This process will repeat several times until the large Northern pike female has released all of the eggs she is carrying. It’s also not uncommon for a female to lay clusters of eggs in various different areas as well. She may start in one area, but will finish in an area a good distance away, with the same male providing his fertilization.

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Can you go pike fishing during the spawning season?

World record northern pike feature image
This massive pike set an IGFA world record

The spawning season itself is a very good time to go pike fishing. However, once the fish start actively spawning, the bites seem to stop completely. If you want to increase your chances of landing some exceptionally large female pike, try heading out onto the water a few weeks before the spawning season.

Pike will be getting more and more aggressive during this time, and will be ravenously hungry as well. They’ll willingly snap at pretty much everything, giving you a good chance of hauling in a trophy regardless of the bait or lure you use.

In my experience, pike are most eager to strike when there is still some ice on the lakes. In most areas, this could be in February or even early March. After that, the pike will be more focused on the spawning process and will actively ignore your lures and baits.

Northern pike spawning behavior

How long can fish survive out of water feature image of a pike on a dock
Pike are an aggressive predator at the best of times … more so before spawning

Spawning behavior with pike can be very aggressive. Males will fight amongst themselves to win the rights for breeding, with the larger males winning the battles, and the smaller ones suffering injuries for their attempts.

Once the largest male has won the fights, he will follow the female to a breeding spot. He will then use his tail and body to bump into her body. This stimulates the female to release her egg clusters. After she has released her eggs, the male will spread his milt around the same area in order to fertilize them.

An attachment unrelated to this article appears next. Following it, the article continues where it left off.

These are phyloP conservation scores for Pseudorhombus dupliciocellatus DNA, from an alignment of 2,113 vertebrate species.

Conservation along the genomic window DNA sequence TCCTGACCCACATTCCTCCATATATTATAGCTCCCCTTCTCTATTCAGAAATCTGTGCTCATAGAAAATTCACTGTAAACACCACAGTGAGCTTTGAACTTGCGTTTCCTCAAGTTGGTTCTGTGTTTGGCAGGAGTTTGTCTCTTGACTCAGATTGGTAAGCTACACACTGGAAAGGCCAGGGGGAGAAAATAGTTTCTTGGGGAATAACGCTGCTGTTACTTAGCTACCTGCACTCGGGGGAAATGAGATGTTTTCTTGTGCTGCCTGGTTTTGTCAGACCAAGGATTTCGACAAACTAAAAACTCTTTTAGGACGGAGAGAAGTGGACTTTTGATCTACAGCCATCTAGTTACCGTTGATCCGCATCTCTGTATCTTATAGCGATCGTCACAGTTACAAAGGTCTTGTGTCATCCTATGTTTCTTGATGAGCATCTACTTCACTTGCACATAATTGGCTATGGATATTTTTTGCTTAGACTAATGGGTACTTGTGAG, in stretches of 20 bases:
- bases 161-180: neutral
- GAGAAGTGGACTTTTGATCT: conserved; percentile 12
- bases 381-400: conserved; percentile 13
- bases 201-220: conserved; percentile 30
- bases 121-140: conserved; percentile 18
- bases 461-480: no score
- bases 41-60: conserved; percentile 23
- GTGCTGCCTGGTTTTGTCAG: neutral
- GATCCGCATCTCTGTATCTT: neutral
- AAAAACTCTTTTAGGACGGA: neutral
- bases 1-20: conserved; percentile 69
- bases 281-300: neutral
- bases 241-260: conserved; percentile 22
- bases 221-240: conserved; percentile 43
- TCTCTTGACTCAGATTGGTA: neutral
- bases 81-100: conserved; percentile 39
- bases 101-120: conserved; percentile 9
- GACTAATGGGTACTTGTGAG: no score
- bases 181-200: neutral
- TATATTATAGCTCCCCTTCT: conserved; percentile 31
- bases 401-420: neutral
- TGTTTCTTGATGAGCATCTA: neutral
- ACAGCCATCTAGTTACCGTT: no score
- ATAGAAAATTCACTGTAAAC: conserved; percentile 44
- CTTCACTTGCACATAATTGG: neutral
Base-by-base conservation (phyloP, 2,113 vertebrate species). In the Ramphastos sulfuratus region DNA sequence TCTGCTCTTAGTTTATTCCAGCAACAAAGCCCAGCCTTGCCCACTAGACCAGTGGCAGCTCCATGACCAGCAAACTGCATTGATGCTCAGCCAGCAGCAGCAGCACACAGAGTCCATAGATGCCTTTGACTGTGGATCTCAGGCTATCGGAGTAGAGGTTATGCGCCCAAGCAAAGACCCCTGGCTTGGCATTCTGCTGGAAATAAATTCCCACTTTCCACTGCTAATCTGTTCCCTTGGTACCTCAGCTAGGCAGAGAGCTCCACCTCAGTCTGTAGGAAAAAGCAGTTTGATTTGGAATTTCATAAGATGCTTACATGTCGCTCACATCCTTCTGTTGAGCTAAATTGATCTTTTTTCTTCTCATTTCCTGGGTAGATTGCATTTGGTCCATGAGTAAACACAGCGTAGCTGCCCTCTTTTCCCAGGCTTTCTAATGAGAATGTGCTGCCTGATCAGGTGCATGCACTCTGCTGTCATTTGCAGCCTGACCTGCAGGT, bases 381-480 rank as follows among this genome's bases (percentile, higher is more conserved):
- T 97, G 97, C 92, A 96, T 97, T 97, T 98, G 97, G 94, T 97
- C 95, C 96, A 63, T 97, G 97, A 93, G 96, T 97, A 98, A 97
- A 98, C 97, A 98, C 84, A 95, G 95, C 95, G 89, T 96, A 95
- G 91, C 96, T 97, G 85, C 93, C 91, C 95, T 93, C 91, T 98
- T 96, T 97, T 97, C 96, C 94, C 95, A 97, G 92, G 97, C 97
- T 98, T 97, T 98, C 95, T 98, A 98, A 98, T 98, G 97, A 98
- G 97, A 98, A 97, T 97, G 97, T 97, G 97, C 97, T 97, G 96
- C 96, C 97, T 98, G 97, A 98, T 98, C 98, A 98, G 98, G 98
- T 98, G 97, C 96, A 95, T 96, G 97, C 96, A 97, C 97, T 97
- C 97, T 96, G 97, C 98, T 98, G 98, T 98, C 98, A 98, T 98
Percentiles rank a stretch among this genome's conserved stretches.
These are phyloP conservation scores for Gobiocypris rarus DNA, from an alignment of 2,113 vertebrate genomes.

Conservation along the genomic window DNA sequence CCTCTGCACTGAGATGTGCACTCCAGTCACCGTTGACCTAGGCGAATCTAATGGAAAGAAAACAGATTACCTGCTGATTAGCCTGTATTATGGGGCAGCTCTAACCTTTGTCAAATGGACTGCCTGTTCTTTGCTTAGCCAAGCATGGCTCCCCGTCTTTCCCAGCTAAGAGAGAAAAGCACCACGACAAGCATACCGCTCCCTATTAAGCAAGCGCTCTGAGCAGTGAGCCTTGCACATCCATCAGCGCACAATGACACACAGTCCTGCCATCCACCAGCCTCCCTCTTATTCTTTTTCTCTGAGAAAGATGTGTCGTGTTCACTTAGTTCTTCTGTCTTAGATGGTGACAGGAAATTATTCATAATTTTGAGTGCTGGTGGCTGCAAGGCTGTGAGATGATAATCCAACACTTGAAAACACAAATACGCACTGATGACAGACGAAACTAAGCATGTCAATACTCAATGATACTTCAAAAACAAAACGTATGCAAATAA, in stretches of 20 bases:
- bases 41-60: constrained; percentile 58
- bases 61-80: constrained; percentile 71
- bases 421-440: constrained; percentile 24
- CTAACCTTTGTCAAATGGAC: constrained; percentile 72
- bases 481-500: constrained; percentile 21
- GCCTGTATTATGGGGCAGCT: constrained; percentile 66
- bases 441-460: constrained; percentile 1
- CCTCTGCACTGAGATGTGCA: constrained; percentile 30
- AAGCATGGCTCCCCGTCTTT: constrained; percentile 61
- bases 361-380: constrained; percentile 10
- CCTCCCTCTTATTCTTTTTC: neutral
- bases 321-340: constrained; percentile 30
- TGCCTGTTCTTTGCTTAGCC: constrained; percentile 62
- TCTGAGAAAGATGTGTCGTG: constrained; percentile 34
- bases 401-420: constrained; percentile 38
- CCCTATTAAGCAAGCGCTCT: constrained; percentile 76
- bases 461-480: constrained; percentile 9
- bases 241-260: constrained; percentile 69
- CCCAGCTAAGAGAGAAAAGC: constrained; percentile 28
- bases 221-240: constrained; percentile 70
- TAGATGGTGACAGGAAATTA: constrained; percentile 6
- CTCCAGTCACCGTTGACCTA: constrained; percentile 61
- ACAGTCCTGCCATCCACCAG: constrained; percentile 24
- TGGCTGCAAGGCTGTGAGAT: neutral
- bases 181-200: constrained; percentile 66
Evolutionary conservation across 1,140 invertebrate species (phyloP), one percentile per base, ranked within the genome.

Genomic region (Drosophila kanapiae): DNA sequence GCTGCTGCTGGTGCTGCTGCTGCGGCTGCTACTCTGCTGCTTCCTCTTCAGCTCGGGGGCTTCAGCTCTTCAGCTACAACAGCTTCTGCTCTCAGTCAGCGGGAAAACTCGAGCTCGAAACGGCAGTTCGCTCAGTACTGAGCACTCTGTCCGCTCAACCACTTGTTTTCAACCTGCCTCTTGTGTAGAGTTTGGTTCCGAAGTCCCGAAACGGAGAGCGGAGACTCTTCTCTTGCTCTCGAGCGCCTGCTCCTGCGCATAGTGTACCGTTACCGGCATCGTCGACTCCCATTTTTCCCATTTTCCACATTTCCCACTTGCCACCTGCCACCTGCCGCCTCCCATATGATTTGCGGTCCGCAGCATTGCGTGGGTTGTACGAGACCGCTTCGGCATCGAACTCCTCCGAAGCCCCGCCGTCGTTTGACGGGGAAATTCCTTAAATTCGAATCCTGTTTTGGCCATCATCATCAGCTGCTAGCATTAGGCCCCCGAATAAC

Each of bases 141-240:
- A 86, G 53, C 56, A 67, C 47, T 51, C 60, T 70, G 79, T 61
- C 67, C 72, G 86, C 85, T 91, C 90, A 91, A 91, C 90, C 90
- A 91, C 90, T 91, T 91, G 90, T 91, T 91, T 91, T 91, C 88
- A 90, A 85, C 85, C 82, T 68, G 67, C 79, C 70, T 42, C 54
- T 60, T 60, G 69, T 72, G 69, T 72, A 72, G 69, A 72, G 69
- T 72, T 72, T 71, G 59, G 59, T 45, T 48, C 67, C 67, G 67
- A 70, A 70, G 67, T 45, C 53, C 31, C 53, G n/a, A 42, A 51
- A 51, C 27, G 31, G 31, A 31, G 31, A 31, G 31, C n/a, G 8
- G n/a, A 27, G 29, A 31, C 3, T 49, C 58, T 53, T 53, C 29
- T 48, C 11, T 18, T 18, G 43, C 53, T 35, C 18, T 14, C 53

After the eggs have all been laid, the bigger females will go their own way and the males will remain behind. They won’t guard the egg cluster, but will instead guard their territory aggressively while also attempting to mate with other big females.

How Many Eggs Do Pike Lay?

Large female pike can be absolutely full of eggs. In fact, in Eastern Europe, pike caviar is a popular delicacy when entertaining. Some large females have been estimated to carry around 400,000 eggs, but this number is not exact and different females may carry more or less eggs.
While this seems like an excessive amount of eggs that could cause an explosion to the pike population, you have to keep in mind that while a majority of the eggs will hatch, very few of the young pike will actually make it to maturity. Some estimates have found that upwards of 90% of the fry will die before they reach sexual maturity.

Do pike feed when spawning?

Pike will eagerly feed right up until spawning behaviors reach full swing. In pre-spawn weeks, they will strike almost any type of bait or lure you decide to toss in the water. They will also attack most prey items, and have even been seen feeding on smaller pike.
Once spawning itself begins, feeding will come to a complete halt. No matter what you toss into the area, there is a 99% chance that a pike will not take the bait. Instead of trying to catch pike during the actual spawn, wait until the post-spawn when they are trying to rebuild their energy stores.

Where do pike go after spawning season?

Pike eggs are laid in considerably shallow water, but pike themselves prefer living in much deeper waters that hold cooler temperatures year round. After spawning has completed, females will return to the deeper water to rest and feed, while the males remain behind at the spawning grounds for a short time to defend their territory and fight, while potentially attempt to spawn with other females.

Do Pike Spawn More than Once a Year?

While female pike can hold various ages of eggs inside her body, she can only actively release them during a single spawning season per year. Since a female can hold up to 400,000 eggs, or potentially even more, her body is constantly working to produce eggs.
It’s not uncommon to harvest a female well outside of the spawning months and see her body full of eggs. These would have potentially been released in the following spawning season.

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AUTHOR
Jeff Knapp is an expert fisherman, guide and outdoor writer whose work is widely published across a range of sites including Tackle Village.